Drug-eluting stents versus bare metal stents for angina or acute coronary syndromes

Juliet Hockenhull*, Janette Greenhalgh, Rumona C. Dickson, Mark Ricciardi, Amisha Patel

*Corresponding author for this work

Research output: Contribution to journalReview articlepeer-review

6 Scopus citations


Background: Coronary artery stents are tiny tubular devices used to 'scaffold' vessels open during percutaneous transluminal coronary angioplasty (PTCA). Restenosis (re-narrowing) of vessels treated with stents is a problem; in order to reduce restenosis, stents that elute drugs over time are available. An earlier review reported limited benefit for these more expensive devices. There is a need to assess their clinical benefits now that longer term data are available. Objectives: To update the previously published review which aimed to assess the clinical effectiveness of routine stenting with drug-eluting compared with non-eluting coronary artery stents in adults with stable angina or acute coronary syndrome (including acute myocardial infarction and unstable angina). Search methods: The Cochrane Central Register of Controlled Trials (CENTRAL) (Issue 10, 2012 on The Cochrane Library), MEDLINE (OVID, 1946 to October week 4 2012) and EMBASE (OVID, 1980 to 2012 week 43) were searched. We carried out handsearching (electronic) up to May 2012. No language restrictions were applied. Selection criteria: We included RCTs comparing DES with BMS used in conjunction with PTCA techniques in the review. Participants were adults with stable angina or acute coronary syndrome (ACS). We considered published and unpublished sources and included them if they reported outcome data of interest. Data collection and analysis: Two review authors independently extracted data, assessed trial quality and checked decisions within the group. Data extraction included combined cardiovascular events (major adverse cardiac event, target vessel failure); mortality; acute myocardial infarction (AMI); target lesion revascularisation (TLR); target vessel revascularisation (TVR) and thrombosis. Data synthesis included meta-analysis of combined cardiovascular events, mortality, AMI and revascularisation rates, presented as odds ratios with 95% confidence intervals (CI) using a fixed-effect model. We assessed heterogeneity between trials. Main results: The update of the review included 24 new trials (13,391 participants) resulting in a total of 71 trials (28,713 participants). In the main there were no statistically significant differences in mortality, AMI or thrombosis between DES and BMS, (the exceptions were sirolimus reporting significant differences in AMI at two and three years and Everolimus DES thrombosis rates at one year. These benefits were not evident at four or five years). For composite events, TLR and TVR reductions were evident with use of sirolimus, paclitaxel, dexamethasone, zotarolimus and (to a limited extent) biolimus A9, everolimus and unspecified-eluting stents e.g. sirolimus composite events at five years (OR 0.49; 95% CI 0.40 to 0.61). These effects are demonstrated in the longer term follow up. Subgroup analyses (e.g. diabetics) largely mirrored these findings. Authors' conclusions: Drug-eluting stents releasing sirolimus, paclitaxel, dexamethasone and zotarolimus reduce composite cardiac events. However, this reduction is due largely to reductions in repeat revascularisation rates as there is no evidence of a significant effect on rates of mortality, AMI or thrombosis.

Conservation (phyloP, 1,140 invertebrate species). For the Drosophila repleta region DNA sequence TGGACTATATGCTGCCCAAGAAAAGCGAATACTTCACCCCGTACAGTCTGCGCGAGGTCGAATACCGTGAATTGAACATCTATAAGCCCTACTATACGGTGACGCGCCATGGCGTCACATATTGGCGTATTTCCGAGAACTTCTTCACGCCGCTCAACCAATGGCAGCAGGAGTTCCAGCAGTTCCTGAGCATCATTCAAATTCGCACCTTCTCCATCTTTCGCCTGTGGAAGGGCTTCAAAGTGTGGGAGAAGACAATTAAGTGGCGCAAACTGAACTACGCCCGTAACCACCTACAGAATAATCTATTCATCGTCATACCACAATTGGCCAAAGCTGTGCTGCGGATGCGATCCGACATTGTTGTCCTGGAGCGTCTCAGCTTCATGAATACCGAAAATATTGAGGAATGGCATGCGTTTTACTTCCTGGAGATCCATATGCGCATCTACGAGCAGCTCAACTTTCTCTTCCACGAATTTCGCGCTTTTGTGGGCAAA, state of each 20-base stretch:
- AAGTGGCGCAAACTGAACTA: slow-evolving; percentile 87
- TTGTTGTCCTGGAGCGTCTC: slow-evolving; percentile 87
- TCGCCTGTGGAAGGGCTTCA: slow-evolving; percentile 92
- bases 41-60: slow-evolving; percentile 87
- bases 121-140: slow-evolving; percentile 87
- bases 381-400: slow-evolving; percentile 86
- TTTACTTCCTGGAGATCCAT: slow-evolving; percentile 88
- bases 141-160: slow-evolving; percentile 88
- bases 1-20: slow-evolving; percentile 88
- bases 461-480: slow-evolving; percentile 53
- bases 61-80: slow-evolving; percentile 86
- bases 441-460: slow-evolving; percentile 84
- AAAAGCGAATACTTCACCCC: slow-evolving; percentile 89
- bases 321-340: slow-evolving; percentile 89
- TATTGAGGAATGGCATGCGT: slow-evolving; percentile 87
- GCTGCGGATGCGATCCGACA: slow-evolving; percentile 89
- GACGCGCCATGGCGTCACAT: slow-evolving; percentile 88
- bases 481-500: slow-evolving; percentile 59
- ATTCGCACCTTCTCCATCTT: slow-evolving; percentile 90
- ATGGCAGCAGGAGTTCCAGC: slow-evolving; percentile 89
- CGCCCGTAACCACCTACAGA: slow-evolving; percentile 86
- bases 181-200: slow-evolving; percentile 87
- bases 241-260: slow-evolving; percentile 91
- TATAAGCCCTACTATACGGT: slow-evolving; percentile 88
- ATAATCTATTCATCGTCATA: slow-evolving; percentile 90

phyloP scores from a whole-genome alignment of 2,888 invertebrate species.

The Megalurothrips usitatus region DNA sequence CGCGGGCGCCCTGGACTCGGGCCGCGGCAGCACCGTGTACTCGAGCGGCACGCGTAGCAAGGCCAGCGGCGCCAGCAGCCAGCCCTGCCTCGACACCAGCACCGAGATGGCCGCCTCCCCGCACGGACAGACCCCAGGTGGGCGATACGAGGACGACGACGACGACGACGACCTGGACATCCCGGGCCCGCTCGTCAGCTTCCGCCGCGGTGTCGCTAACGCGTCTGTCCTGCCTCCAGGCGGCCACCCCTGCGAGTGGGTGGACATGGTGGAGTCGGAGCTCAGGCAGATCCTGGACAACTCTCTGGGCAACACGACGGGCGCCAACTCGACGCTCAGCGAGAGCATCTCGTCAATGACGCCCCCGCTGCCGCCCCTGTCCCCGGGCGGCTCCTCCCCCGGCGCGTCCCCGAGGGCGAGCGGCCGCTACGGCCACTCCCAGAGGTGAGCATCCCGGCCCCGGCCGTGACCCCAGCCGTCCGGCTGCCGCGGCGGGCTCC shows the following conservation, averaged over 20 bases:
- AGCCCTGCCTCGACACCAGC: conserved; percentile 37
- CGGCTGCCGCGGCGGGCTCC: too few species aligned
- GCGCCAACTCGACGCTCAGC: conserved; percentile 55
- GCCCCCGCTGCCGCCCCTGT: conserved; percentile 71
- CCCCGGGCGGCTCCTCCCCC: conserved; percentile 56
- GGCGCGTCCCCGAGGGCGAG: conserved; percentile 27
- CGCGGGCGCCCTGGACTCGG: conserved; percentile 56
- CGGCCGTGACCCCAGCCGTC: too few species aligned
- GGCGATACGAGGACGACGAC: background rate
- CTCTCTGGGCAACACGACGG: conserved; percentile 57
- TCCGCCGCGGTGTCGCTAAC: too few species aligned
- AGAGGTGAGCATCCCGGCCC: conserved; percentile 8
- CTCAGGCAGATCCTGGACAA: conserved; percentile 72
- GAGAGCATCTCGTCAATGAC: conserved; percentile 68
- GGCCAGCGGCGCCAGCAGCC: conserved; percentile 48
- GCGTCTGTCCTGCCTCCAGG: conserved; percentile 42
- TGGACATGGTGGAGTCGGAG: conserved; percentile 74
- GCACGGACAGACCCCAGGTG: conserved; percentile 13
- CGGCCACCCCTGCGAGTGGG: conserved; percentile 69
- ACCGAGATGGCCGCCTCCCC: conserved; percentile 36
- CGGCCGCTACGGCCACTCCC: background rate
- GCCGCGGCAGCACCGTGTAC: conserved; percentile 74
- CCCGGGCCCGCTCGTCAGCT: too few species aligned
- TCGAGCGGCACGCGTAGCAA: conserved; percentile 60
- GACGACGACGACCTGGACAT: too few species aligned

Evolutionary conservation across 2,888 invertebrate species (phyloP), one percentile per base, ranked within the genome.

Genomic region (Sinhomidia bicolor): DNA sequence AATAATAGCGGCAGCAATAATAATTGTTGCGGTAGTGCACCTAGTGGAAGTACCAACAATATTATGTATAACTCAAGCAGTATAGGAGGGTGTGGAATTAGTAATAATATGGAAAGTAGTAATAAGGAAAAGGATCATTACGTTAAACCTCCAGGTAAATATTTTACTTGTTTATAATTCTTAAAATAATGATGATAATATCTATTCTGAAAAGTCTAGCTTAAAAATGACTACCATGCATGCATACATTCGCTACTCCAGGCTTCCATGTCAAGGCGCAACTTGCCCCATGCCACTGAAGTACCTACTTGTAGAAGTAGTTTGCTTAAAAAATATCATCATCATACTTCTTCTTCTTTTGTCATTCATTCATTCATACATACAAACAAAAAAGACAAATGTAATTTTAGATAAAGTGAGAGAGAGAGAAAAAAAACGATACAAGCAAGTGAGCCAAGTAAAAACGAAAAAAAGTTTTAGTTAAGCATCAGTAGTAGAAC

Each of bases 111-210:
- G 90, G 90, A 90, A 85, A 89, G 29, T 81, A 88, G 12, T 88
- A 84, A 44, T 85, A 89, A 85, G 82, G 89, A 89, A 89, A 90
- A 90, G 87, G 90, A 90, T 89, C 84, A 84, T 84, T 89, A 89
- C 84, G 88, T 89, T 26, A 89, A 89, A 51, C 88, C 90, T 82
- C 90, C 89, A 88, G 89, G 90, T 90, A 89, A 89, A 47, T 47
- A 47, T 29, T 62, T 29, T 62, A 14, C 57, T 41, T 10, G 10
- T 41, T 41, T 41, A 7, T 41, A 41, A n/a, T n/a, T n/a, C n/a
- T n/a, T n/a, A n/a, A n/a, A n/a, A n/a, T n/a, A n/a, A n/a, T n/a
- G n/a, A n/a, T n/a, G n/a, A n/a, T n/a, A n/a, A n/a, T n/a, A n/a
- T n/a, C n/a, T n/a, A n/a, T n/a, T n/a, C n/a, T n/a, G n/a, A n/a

Original languageEnglish (US)
Article numberCD004587
JournalCochrane Database of Systematic Reviews
Issue number10
StatePublished - Oct 20 2015

ASJC Scopus subject areas

  • Pharmacology (medical)


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